Like a bad bruise that just doesn’t seem to go away, the debate over funding for public education continues this year in the form of Question 1 on your voting ballot.
Question 1 calls for increasing the gas tax by 10 cents to raise about $100 million for K-12 public education, $55 million for local roads, and $25 million for higher education. Question 1 would increase the gas tax rate by 33%, to about 40 cents per gallon (that’s about 59 cents if you include the federal tax).
For the sake of argument, let’s generously assume a few items. One, that the $100 million will indeed make it into the classroom as the Utah Legislature has promised—and not be spent on roads. Two, that the education system does indeed need more than the nearly $7 billion it currently operates with—and that more money improves student performance. Three, let’s not take into consideration all the recent tax increases Utahns have had on property (twice), gas, local sales, internet sales, phones, alcohol, hotels, etc.
These issues aside, would raising the gas tax to fund K-12 education be good policy?
The proponents of Question 1 would likely tell you that more money for education, no matter where we get it from, is a good step forward—and that we will need to take additional steps. We need to “invest in our children.”
But since Question 1 relies solely on raising the gas tax, we have to pause and ask whether it is a reliable source of future revenue for roads, let alone education.
A quick investigation reveals that the gas tax is woefully inadequate even for roads alone. The gas tax is not even sufficient to fund Utah’s current transportation needs. Over half a billion dollars in sales tax earmarks—money that could go to public education—is given to the state’s transportation fund each year.
And it's only getting worse.
As more people drive cars that use alternative fuels, and as cars in general become more fuel efficient, the amount of money that is available for Utah’s ever increasing transportation needs (including mass transit) is dwindling. The gap between gas tax revenue and the transportation budget will only get wider over time.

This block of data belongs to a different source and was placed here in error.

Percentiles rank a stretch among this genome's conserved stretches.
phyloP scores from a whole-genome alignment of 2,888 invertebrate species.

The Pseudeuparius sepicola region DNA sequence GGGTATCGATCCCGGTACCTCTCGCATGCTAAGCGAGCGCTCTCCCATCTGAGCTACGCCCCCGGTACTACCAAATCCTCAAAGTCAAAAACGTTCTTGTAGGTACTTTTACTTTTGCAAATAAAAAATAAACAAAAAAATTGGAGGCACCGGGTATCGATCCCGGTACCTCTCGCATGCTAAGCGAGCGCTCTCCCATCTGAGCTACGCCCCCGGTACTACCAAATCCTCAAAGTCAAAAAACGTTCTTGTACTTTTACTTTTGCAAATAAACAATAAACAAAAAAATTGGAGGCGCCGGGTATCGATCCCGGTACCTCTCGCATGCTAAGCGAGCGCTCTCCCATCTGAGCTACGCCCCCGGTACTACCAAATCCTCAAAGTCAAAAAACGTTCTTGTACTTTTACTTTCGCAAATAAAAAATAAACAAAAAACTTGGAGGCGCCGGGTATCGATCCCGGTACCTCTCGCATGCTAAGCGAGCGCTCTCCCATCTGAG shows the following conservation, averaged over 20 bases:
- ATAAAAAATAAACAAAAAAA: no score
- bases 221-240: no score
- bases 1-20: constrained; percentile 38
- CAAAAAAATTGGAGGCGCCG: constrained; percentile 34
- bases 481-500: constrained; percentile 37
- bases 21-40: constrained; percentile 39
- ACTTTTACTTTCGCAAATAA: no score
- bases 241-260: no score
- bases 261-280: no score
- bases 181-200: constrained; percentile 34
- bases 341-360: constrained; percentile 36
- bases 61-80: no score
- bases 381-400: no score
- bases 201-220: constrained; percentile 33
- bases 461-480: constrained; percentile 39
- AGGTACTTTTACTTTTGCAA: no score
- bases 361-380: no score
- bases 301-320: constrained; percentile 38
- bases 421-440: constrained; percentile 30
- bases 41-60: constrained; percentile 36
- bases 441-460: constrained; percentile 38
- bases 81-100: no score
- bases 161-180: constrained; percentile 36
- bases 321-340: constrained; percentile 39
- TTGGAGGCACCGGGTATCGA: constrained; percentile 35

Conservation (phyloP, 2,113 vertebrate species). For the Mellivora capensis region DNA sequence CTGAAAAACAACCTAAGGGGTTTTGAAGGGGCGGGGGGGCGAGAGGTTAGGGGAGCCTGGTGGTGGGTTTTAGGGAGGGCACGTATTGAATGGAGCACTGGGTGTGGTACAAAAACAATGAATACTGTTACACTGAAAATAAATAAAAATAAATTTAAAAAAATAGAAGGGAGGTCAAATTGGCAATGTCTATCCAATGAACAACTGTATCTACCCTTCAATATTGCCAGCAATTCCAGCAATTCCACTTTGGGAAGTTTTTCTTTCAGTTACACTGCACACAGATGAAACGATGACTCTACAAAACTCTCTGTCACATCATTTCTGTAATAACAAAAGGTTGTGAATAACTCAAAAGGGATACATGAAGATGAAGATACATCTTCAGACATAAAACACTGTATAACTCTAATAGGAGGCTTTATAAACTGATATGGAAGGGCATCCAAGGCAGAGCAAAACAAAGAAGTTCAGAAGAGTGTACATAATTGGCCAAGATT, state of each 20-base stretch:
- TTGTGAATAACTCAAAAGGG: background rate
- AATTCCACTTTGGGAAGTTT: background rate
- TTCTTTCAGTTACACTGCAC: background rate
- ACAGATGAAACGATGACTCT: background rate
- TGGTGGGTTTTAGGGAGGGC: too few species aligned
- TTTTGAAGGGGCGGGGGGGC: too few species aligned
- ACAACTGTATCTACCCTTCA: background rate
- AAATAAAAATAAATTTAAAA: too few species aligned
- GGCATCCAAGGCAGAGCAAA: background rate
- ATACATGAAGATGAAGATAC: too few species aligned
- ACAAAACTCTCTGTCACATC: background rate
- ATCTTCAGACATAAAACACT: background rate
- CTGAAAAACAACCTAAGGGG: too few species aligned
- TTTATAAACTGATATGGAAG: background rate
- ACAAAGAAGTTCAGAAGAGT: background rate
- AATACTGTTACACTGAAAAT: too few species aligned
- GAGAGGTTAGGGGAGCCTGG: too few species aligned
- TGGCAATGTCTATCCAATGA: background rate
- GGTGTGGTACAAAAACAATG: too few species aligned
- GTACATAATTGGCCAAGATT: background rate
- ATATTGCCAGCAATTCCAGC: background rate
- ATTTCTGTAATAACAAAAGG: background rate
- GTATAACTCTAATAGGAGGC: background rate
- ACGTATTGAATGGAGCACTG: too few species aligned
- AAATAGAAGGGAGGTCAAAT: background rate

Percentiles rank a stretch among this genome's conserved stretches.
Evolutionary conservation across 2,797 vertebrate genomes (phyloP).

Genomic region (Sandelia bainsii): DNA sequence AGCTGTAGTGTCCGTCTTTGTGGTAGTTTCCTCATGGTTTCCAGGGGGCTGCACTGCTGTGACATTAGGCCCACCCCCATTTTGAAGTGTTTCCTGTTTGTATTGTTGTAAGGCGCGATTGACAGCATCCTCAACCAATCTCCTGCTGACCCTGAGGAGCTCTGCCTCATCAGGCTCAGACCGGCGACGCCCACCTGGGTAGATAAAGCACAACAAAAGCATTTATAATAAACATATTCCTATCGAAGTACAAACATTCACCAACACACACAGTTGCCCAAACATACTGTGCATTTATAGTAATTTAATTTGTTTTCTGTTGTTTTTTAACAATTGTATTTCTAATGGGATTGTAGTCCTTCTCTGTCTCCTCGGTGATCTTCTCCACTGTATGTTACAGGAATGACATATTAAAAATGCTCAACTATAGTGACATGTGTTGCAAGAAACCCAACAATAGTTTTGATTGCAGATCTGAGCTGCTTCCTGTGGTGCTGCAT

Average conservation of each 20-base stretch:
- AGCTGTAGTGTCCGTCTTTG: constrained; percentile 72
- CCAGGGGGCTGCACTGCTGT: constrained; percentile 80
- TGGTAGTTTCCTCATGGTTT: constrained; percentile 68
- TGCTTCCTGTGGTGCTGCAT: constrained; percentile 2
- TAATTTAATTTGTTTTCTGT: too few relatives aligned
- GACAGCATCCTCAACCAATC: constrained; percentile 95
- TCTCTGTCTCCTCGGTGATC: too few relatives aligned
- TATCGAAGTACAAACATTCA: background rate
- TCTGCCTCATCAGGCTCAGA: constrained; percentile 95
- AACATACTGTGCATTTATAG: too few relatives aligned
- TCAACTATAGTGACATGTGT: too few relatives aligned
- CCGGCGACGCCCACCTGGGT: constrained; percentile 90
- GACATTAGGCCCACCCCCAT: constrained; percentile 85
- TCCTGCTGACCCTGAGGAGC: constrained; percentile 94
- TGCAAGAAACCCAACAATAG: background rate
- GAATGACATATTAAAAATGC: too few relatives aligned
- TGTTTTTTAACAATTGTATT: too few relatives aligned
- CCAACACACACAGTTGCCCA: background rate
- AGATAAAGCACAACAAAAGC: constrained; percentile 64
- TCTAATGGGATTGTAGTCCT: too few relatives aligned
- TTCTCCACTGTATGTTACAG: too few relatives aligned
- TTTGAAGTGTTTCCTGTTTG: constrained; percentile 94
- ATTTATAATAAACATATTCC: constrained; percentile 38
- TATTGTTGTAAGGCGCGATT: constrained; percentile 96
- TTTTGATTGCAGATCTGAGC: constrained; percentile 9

It is inevitable that the gas tax must be replaced with a different kind of user fee for transportation. What that is remains to be seen (but to the Legislature’s credit, they have been investigating the issue). Whatever form this funding mechanism takes, it needs to happen soon; simply ratcheting up the gas tax every few years is simply kicking the can down the poorly funded road.
Increasing the gas tax may sound easy (unless you’re among the working poor who will be hit the hardest), but that money will simply disappear back into the transportation fund after a number of years. Then we’d be right back where we started.
You may be realizing now that Utah has some holes in the budget that need to be plugged. Well that’s not even the half of it.
Just in the last fiscal year $815 million was taken from the state’s education fund and given to Higher Education instead of K-12 schools. There are over half a billion dollars in sales tax exemptions, and $171 million in property tax exemptions to redevelopment agencies. Perhaps many of these exemptions are good for Utah’s economy, but these policies should be reviewed and weighed against the prospect of public education funding.
And there’s more—much more. Millions of dollars in property taxes are used to subsidize water rates. Millions are spent on pet projects. School boards bond for new funds all the time, but too often these bonds go to the creation of magnificent structures while not prioritizing the education that takes place within them.
And we haven’t even addressed Utah’s dwindling sales tax base and the likely need to adapt to the 21st century economy by taxing services (accompanied by a major rate decrease, of course). Real tax reform is needed because when revenue sources like the gas tax are inadequate, there isn’t money available to substantially increase something like teacher pay.
It’s time for Utah to say no to more tax increases and instead call for real tax and budget reform to prioritize more funding for public education.
If more money is truly the goal, then let’s stop kicking the K-12 education gas can down the road. Question 1 merely perpetuates a problem—and it certainly isn’t a solution.
Michael Melendez is director of policy at Libertas Institute, a free market think tank in Lehi.